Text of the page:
Some shafts of sunlight slanting across the snow caught my attention, and then some mist began rising near the edge of the meadow, behind the shafts of light. I immediately recognized the potential to make an image that went beyond an abstract study of shadows – a photograph that had a mood.
It’s finally here! My wife Claudia did a wonderful job of editing Yosemite Meditations for Women, finding inspiring quotes from writers like Lorraine Anderson, Susan Zwinger, J.K. Rowling, Diane Ackerman, Pam Houston and many others, and pairing the quotes with my photographs. I’ve included some sample pages below.
If you order directly from us through the “Add to Cart” button below, Claudia and I will both sign the book(s). Or you can order directly from the publisher, the non-profit Yosemite Conservancy, or from Amazon.
We hope you like the book, and really appreciate your support!
— Michael Frye
Yosemite Meditations for Women
Hardcover with jacket; approx. 6×5 inches; 96 pages
But this year Yosemite received only a tenth of that: 1.33 inches total for January and February. The Sacramento Bee says it’s the driest January and February on record for the northern Sierra Nevada.
Since storms have been so rare lately, any forecast that calls for precipitation is big news, and we’ve got just such a forecast this week. Meteorologists are predicting a medium-sized storm to reach Yosemite tonight and tomorrow, with lingering showers on Thursday and Friday. The timing is hard to predict from the current forecast, but it’s likely that we’ll see clearing storm conditions either late Wednesday, Thursday or Friday. With the showery weather there may be several clearing-storm events during that time.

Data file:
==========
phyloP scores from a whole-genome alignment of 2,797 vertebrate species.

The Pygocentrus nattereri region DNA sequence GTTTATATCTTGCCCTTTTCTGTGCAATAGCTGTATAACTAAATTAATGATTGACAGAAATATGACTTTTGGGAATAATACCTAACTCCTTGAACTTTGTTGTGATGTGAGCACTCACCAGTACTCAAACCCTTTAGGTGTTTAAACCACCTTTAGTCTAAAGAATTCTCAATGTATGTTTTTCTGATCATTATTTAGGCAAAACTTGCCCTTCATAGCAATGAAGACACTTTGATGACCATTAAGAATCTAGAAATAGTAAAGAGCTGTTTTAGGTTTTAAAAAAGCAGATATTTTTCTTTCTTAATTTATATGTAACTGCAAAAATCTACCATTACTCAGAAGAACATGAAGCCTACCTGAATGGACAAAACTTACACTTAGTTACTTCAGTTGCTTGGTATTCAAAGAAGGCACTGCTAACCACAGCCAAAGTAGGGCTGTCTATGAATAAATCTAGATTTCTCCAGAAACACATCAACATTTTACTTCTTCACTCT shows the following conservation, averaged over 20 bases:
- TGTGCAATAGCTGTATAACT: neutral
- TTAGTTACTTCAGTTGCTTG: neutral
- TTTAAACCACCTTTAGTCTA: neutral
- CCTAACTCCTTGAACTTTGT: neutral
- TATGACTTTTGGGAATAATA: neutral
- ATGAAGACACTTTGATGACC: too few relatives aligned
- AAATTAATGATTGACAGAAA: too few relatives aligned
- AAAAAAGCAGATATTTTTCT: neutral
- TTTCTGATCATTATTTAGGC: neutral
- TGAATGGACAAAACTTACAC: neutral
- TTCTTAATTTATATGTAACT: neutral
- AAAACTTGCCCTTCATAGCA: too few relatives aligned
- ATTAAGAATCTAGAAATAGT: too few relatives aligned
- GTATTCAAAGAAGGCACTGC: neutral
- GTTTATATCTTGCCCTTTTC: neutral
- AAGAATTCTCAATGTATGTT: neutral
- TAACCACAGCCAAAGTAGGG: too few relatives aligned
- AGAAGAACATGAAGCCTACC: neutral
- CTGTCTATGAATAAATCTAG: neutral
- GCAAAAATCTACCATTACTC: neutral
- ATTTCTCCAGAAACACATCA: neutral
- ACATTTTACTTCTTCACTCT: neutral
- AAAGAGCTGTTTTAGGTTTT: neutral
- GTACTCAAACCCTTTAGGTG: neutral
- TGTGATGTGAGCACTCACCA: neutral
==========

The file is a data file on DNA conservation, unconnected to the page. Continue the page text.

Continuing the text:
It’s been quite dry in Yosemite since December, but there’s still some snow on top of El Capitan, and I thought that the warming weather over the last few days would melt some of that snow and increase the water flow in Horsetail Fall. But the flow is still disappointingly meager. I had a chance to photograph Horsetail last night, and I would say the water level is about the same as last year. The accompanying photograph was made from the Southside Drive area at about 5:30 p.m. yesterday. What water there is gets nicely highlighted when the light is just right, especially near the bottom of the fall, but… I wish the flow was better.
With low water like this I think the Southside Drive spot (Location 10 in my Photographer’s Guide to Yosemite book and iPhone app) works a little better than Rowell’s View near the El Capitan picnic area along Northside Drive (Location 1). From Southside Drive you’re a little further away, and you can see a bit more of the bottom of Horsetail Fall, which is the part that shows up best with conditions like this.
It’s supposed to be warm again today, so that might help increase the flow, but then temperatures are expected to trend downward tomorrow and Monday. On Tuesday forecasters are predicting the arrival of a snowstorm, which is expected to leave even colder air in its wake. The bad news is that the colder temperatures will slow down the flow in Horsetail Fall. The good news is that… a snowstorm is coming! And that, of course, brings the possibility of photographing snowy trees and cliffs, and maybe a clearing storm.